Laid Off? 8 Ways to Mentally Recover
Get yourself into a positive frame of mind before you tackle your new job search.
Feel all the feelings
When I was laid off in 2012, I used all of my energy (and facial muscles) to keep myself from crying. Even though I was one of many people laid off that day, and I knew the reasoning had more to do with the company’s bottom line than with my job performance, it still felt personal. And it was crushing. But instead of hiding your grief, let it out, experts say. “Give yourself time and permission to feel anger, sadness, resentment, and shock. Don’t bury these emotions, let them arise,” says Kristi Daniels, author of Thrive 9 to 5: Your Guide To Peak Performance at Work. Take a few days to feel the blues, and set a date for when you’ll get back in the game.
Confide in your squad
“You might feel embarrassed or anxious and want to be alone, but now’s the time to surround yourself with friends and family,” says Lori Scherwin, founder of Strategize That, a New York City firm that helps clients build winning career strategies. The people who love you and know you well will be your best advisers and cheerleaders. The support they provide will give you the confidence to seek out—and land—your next great job. These are the trickiest job interview questions and how to nail them.
Shift your point of view
“Reframe the layoff as an opportunity to create the career experience you really want,” advises Daniels. Many people get too comfortable in their jobs, or just don’t have the time or energy to pursue their passions. Although unexpected, losing your job gives you the kick you might have needed to rethink your direction and focus on a field you truly enjoy. You might not realize you have these important “invisible” job skills.
Make a change
A few weeks (and many resume submissions) after I lost my job, it occurred to me that I had been feeling frustrated and was itching to get out of my hometown for a while anyway. If there was ever a good motivation to try out a new city, it was being jobless in the city where I lived. I moved to Boston, met my fiancé six weeks later and, less than a year after that, took a job that changed the course of my career. A move might not be the answer for everyone, but getting laid off presents a great opportunity to shake up your routine and start fresh.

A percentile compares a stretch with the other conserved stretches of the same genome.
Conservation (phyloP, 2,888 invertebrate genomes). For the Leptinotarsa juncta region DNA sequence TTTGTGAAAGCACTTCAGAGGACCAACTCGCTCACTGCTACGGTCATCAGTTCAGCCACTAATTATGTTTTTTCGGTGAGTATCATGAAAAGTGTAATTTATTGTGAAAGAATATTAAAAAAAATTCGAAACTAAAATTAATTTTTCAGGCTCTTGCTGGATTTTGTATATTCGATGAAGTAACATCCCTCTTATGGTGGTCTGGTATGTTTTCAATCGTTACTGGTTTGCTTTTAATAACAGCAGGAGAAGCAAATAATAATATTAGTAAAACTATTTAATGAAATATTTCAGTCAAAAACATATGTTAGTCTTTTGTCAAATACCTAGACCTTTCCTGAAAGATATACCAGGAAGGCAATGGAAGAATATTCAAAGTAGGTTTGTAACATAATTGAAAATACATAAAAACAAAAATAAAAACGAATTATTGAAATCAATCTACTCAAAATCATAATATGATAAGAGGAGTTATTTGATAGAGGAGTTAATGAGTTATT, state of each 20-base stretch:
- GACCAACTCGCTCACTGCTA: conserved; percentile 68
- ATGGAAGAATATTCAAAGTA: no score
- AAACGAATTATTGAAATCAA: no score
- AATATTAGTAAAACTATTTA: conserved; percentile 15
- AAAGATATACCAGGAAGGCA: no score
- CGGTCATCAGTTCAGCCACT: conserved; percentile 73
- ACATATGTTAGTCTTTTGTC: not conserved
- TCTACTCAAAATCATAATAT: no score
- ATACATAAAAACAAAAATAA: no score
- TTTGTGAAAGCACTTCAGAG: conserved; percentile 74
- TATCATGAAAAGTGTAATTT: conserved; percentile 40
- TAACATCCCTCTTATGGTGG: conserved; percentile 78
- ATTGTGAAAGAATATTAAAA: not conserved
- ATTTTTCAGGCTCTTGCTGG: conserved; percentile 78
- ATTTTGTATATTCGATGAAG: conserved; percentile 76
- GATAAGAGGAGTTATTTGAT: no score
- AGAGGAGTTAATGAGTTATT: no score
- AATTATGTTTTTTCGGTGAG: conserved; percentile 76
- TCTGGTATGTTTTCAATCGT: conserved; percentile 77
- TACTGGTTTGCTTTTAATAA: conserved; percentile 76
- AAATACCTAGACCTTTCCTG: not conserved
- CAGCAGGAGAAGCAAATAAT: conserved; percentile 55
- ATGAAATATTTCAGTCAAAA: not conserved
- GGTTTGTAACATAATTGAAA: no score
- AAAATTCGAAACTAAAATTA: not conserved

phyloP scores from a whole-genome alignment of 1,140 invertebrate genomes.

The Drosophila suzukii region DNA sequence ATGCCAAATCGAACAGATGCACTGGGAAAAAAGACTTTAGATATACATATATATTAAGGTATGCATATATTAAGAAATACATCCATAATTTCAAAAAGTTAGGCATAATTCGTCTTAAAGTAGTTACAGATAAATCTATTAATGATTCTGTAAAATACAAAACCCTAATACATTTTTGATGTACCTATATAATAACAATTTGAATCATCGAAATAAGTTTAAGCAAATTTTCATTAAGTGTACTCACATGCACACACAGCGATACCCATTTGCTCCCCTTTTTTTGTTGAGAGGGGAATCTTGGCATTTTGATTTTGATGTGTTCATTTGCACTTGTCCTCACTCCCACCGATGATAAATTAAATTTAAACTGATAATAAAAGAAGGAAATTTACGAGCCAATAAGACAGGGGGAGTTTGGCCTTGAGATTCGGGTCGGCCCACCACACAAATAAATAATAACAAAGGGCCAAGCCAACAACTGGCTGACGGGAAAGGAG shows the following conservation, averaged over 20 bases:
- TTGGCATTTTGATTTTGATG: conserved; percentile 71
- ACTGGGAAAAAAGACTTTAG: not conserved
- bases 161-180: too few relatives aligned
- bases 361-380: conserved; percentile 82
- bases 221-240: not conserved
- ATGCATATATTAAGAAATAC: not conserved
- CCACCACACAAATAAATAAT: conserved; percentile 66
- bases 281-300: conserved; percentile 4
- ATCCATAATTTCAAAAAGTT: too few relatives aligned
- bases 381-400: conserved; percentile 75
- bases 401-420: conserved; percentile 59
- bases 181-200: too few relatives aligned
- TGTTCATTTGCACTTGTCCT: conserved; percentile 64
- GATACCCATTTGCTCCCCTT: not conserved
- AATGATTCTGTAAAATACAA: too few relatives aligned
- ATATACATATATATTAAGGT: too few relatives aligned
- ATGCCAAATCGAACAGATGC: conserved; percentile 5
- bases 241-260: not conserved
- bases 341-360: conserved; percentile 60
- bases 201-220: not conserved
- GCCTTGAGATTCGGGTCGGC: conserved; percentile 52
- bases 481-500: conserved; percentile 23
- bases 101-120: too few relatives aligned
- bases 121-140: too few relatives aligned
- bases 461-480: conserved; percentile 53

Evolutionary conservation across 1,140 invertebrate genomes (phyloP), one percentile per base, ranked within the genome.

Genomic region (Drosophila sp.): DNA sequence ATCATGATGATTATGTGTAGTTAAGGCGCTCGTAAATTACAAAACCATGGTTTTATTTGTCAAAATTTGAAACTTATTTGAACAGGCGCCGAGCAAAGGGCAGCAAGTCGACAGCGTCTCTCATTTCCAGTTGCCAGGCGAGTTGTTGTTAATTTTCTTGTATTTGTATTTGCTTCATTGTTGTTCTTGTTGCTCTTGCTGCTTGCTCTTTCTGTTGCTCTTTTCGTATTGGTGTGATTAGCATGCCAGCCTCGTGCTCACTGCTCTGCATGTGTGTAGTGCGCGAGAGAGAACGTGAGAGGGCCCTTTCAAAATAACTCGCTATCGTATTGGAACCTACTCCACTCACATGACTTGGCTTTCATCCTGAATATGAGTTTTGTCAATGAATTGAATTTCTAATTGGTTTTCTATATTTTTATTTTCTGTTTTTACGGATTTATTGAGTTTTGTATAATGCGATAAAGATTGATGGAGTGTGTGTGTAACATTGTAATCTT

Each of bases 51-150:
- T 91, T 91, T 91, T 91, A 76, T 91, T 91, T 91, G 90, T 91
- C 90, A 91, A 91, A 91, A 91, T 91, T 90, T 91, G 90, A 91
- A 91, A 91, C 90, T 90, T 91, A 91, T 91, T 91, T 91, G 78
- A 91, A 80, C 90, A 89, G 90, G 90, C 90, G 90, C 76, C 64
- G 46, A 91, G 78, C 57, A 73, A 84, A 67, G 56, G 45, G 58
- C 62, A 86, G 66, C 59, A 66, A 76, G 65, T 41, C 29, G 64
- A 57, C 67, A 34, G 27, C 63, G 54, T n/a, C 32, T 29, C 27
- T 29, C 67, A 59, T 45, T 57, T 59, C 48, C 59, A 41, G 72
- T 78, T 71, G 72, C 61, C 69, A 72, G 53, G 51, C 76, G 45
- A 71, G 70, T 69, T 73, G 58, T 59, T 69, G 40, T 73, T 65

Get some rest
You don’t have to clock in come morning, but don’t use that as an excuse to stay up—or out—late. It may be tempting to binge watch series after series on Netflix, but a lack of sleep can be detrimental to both your outlook and your focus. “In addition to the well-known, short-term impacts of sleep loss like moodiness or difficulty concentrating, there appear to be long-term problems in emotional functioning,” Matthew Feldner, author of Sleep and Affect: Assessment, Theory and Clinical Implications told Huffington Post. So get your zzz’s, and start your day with positive energy. Too anxious to fall asleep? Try these tips to stop insomnia.
Your job situation is your number-one concern right now, and it’s likely all-consuming. “Give yourself an emotional reprieve from any anxiety by spending some time supporting others through their difficult circumstances,” suggests Scherwin. Pick a cause or organization that is meaningful to you and donate some of your time. It will put things in perspective, add value to your resume, and might also help you network and connect with like-minded people.
File for unemployment
Start the process as soon as possible, even if you received a severance package. Keeping a cash flow while you look for a new job will help ease some anxiety. “Don’t wait until you think you qualify,” according to LearnVest.com. “It can be such a hassle and such a long, drawn-out process that the sooner you start, the better.”
Dive in to your job search
After I was laid off, the first thing I did when I got back to my desk was update my resume. I immediately went into survival mode, and instinctively felt I needed to start preparing for the job search ahead. I also logged on to LinkedIn.com, scrolled through the “people you may know,” and connected with anyone I actually knew. I sent emails to my friends in my industry, letting them know about my situation and explaining I’d be looking for work. Within days, I had a few solid leads. The best way to mentally recover from a layoff? Make a connection that will help you land an interview and, eventually, a job. Make sure you never say these words in job interviews, and always say these words.